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Speaker Bios


Dr. Khaalisha Bintu Ajala, MD, MBA,FHM is an assistant professor, assistant site director of education of hospital medicine and co-director of the division of hospital medicine’s education council at Emory University School of Medicine and based at Grady Memorial Hospital in Atlanta, GA. She is a Baltimore, MD native, a graduate of Tennessee State University, American University of Antigua College of Medicine and the internal medicine residency program at Morehouse School of Medicine. Dr. Ajala is a member of the Society of Hospital Medicine as well as its Diversity, Equity & Inclusion taskforce and was honored with the Society of Hospital Medicine’s 2020 Excellence in Humanitarian Services award. In 2020, she founded and lead the Emory Hospital Medicine at Grady’s DEI special interest group and is now an active member as she has supports upcoming junior faculty in role of leadership. She was named OKAY Africa’s 100 Women of 2020, 100 Most Inspiring Nigerian Women by leading Ladies of Africa, and was honored with the Emory Hospital Medicine Advocacy Award 2021. She is currently a Society of General Internal Medicine Leader in Health Policy (LEAHP) Scholar 2021-2022. She is a clinical educator within global health, she has traveled annually to Addis Ababa, Ethiopia with the Emory Global Health Scholars Residency Program (GHSRP) where she serves as an attending on the medicine wards of Tikur Anbessa/ Black Lion Hospital. She served with the Emory Health Against Human Trafficking (E.H.A.H.T) organization while providing annual physical exams for adults and children Chiang Saen, Thailand and educating medical students about providing care in a global health setting. She is the current rising chair and leader of the SHM Global Hospital Medicine special interest forum, which connects hospitalists from around the world. She is also a medical justice advocate, community health educator, mentor, DJ and founder of an health education nonprofit organization, A Tribe Called Health/ Heartbeats & HipHop, Inc. (HBHH). HBHH focuses on utilizing hip-hop culture as a global language to erase health inequity and disparity. As a DJ and lover of music she has found the importance of identifying hip-hop culture as a way to connect with various communities and age groups in order to promote healthy practices.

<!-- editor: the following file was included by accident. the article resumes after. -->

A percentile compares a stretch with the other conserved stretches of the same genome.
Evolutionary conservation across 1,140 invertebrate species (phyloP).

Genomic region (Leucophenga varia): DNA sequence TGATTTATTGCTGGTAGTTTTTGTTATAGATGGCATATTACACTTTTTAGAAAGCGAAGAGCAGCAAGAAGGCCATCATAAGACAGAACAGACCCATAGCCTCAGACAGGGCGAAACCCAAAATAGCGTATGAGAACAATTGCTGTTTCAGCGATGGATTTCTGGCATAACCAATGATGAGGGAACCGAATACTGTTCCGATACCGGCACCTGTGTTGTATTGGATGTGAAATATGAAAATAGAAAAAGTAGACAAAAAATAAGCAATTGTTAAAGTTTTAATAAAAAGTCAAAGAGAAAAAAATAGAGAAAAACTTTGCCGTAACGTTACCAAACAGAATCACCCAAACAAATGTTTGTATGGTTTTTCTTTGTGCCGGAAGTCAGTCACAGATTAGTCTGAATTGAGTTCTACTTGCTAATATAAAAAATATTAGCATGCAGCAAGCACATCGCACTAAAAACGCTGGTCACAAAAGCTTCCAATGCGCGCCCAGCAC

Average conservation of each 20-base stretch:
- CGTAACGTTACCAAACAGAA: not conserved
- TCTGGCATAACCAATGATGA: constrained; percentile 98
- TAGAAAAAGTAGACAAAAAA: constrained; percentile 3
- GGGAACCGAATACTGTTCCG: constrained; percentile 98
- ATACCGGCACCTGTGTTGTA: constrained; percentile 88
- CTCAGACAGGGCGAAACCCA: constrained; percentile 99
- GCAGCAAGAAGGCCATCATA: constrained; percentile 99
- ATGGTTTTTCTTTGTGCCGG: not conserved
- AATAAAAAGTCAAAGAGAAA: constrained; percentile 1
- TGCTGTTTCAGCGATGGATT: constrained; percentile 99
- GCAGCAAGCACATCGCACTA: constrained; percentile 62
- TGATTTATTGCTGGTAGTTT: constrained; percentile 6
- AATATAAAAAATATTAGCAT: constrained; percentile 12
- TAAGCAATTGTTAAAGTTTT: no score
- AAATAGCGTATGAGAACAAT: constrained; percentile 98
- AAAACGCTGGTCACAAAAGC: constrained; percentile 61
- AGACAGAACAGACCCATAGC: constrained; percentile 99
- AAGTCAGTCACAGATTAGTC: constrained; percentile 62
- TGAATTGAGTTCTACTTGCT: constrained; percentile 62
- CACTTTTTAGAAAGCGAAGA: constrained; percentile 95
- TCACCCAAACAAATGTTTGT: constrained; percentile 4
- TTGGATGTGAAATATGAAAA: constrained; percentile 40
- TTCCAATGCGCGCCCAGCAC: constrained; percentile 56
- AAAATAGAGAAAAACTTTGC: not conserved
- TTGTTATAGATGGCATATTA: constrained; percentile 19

Dr. Mark Auslander is the author of “The Accidental Slaveowner: Revisiting a Myth of Race and Finding an American Family” (University of Georgia Press, 2011). He has published extensively on slavery and its legacies at Emory and other spaces, as well as ritual and remembrance in Africa and the Afro-Atlantic world.

Laura Cummings Balgari, FNP-C, RN is a nurse at the Emory Clinic, co-director of the Atlanta Indigenous Peoples Association, and nurse practitioner for Pine Hill Health Network, a tribal health hub in her native South Carolina. She is a proud member of the Pee Dee Tribe of SC. Laura is passionate about improving Native health and fostering Indigenous networking and visibility in metro-Atlanta.